Pipe meets joist x 2. Toilet height?

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Bert Andersen

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Bathroom remodel and not only is the center drain on Schlueter 48 x 48 right on top of double floor joists, the mortar bed had to be removed and now my toilet waste flange (which rotted away) is extraordinarily high and right against the joist with an offset flange. The flange needs to be replaced but the floor also needs to be leveled and I’m not sure what finished height will be. I’m seeking a shower pan with offset drain but seems to be nothing off the shelf and I’m basically stuck at every corner for the moment. Is there a toilet flange option for me to set height after cement board and leveling? Was trying to avoid raising floor up to where mortar bed was, almost 2 inches, but maybe that’s my best option using a repair flange.. New to the forum but thankful to have been here several times via searches.
 

Reach4

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The picture your words paint is not as clear as you hoped. Shower pan? Closet flange?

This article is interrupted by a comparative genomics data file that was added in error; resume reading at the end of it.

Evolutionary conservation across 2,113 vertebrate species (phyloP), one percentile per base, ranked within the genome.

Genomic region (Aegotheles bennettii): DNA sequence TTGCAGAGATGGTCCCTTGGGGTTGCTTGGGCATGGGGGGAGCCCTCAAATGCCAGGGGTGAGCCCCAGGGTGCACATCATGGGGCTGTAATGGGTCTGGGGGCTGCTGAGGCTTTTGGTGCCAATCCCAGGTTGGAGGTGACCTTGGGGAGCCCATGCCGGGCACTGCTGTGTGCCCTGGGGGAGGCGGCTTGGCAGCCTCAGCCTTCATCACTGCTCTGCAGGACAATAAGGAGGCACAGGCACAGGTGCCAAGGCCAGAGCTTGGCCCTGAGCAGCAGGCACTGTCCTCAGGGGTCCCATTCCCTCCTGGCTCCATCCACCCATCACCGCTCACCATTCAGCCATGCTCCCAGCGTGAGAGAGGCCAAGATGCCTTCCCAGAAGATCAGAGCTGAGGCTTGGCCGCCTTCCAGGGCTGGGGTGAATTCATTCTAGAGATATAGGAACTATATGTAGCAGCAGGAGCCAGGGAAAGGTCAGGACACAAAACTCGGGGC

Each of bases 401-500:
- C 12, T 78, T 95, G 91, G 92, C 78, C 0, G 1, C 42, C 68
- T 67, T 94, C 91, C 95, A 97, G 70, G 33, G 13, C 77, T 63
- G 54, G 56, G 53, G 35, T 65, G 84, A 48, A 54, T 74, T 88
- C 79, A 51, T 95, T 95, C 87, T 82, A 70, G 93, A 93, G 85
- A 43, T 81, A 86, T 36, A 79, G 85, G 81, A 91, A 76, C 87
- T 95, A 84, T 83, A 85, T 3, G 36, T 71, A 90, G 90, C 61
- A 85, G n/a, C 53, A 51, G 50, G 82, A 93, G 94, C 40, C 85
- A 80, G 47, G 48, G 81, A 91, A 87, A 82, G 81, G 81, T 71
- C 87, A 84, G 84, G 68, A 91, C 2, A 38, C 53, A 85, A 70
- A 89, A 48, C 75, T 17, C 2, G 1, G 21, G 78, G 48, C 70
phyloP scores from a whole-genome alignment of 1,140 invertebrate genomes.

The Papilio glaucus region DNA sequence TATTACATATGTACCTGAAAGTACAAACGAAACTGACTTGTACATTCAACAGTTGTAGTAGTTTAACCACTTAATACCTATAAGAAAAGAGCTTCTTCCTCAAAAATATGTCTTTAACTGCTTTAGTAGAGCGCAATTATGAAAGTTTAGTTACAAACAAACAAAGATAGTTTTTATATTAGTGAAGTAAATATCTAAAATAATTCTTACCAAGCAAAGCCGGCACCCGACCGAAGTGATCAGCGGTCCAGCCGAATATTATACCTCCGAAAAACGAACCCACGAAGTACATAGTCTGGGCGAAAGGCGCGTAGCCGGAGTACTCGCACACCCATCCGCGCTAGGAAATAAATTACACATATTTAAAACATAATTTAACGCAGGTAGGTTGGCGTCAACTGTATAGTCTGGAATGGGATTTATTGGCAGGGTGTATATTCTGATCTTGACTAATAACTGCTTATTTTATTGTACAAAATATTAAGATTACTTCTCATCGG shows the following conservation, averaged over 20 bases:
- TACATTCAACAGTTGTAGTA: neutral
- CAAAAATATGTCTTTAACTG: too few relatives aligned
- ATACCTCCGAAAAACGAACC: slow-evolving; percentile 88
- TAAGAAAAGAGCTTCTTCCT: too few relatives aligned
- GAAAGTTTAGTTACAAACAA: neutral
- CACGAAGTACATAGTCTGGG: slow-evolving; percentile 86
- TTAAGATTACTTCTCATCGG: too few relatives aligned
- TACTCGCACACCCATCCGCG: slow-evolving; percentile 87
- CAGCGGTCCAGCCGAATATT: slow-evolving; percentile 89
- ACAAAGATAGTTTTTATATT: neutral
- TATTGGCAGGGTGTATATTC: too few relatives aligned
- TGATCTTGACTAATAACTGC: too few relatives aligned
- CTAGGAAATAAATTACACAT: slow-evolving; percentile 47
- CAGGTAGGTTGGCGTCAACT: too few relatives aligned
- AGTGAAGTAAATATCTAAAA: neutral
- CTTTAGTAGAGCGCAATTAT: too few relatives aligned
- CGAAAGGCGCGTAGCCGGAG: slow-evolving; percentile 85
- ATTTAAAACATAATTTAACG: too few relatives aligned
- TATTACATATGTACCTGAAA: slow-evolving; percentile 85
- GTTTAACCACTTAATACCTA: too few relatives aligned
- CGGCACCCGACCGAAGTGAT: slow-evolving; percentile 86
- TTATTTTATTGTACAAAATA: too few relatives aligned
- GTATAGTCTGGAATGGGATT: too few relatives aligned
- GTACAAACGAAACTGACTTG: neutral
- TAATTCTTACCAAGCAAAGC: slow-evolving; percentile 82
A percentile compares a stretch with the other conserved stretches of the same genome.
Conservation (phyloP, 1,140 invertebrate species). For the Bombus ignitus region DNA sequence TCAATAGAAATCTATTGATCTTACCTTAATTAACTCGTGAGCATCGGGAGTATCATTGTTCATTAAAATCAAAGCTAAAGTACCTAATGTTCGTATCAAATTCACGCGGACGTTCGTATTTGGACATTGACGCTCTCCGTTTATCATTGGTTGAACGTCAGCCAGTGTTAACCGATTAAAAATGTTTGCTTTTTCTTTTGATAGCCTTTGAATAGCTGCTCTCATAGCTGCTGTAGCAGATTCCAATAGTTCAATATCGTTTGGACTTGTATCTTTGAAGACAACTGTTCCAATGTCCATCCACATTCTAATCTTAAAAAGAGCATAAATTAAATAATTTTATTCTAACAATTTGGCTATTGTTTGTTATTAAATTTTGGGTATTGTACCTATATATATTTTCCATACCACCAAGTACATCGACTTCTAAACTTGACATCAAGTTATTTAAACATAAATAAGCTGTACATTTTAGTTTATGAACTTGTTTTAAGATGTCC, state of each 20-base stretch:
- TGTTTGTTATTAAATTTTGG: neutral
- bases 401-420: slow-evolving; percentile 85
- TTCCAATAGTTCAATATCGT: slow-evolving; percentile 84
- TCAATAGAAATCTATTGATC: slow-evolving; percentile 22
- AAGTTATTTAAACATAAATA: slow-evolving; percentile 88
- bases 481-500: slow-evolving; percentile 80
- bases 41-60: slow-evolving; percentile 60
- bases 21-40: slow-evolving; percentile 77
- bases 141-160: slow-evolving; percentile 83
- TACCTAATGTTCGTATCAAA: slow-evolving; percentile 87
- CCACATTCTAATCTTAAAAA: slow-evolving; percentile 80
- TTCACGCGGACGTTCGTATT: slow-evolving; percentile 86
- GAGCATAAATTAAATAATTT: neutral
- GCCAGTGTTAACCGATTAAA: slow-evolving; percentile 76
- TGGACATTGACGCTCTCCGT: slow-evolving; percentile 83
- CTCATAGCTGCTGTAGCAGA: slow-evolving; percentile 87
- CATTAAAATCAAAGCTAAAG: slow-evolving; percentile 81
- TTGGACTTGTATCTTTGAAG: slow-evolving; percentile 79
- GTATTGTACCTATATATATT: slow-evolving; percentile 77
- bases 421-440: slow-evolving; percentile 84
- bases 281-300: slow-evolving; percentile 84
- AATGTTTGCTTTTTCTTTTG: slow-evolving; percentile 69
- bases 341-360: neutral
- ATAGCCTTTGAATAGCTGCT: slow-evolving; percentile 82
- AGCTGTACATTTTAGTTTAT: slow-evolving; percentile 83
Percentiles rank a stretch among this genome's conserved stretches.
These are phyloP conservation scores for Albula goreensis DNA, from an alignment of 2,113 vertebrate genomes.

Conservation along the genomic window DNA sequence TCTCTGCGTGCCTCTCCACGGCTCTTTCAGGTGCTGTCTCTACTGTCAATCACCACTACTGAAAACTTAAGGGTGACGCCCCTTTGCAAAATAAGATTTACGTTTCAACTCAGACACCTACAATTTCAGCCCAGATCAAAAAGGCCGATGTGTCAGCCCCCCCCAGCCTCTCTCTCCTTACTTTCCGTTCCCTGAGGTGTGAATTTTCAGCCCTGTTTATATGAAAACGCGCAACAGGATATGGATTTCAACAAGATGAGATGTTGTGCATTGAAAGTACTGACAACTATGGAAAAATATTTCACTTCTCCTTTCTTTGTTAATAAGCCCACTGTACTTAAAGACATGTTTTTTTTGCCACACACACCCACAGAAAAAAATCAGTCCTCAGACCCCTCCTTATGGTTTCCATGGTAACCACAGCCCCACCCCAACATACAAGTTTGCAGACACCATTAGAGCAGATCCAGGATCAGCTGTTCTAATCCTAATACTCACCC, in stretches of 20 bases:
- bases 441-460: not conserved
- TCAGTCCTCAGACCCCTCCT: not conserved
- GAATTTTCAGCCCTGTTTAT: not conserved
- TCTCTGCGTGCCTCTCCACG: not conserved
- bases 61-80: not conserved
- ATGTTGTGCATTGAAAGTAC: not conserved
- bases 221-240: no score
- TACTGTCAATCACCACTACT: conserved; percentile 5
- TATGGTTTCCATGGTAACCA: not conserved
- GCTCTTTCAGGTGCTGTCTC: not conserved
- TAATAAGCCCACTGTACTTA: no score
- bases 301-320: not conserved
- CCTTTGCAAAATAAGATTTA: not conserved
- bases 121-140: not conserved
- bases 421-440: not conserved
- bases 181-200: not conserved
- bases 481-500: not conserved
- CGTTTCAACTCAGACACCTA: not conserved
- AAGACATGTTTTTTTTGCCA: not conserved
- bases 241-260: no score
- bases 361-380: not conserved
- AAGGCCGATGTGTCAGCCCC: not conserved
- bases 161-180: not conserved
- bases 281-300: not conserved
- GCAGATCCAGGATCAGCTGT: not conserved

wwhitney

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Shower pan: since you mention Schluter, I take it you are looking for a tiled receptor. Note that if you use a Schluter shower tray, it is critical that the subfloor underneath it be dead level. Assuming you don't want to adjust the size of the shower, you could

(a) use a 48" x 60" shower tray and cut unequal amounts off each end to get a 48" x 48" tray with the drain where you want it. That will let you adjust up to 6" along one axis. If you already have the 48" x 48", you could cut off a couple inches on one side and put the offcut on the opposite side but it won't line up perfectly, so you'd need to use an appropriate filler underneath the waterproofing to restore the sloped surface. Neither of these methods will give you a level perimeter, so the height of the first row of wall tile will vary a little, but I think the effect would be small and so you may find that acceptable.

(b) use a site-made sloped mortar bed, then you can put the drain wherever you want (central is better) and get the perimeter level.

Toilet flange: can you move the toilet an inch or two? Otherwise, if all the subfloor in the bathroom is up, I suggest bringing the tops of the joists into a single plane (and then if using a Schluter tray, further adjusting them within the footprint of the shower to be level, if necessary). That can be done with (limited) shaving, shimming, or sistering straight 2x4s to the side of a joist to define a new top elevation. Then you can design the full vertical buildup underneath the toilet and set a new offset flange at the correct elevation.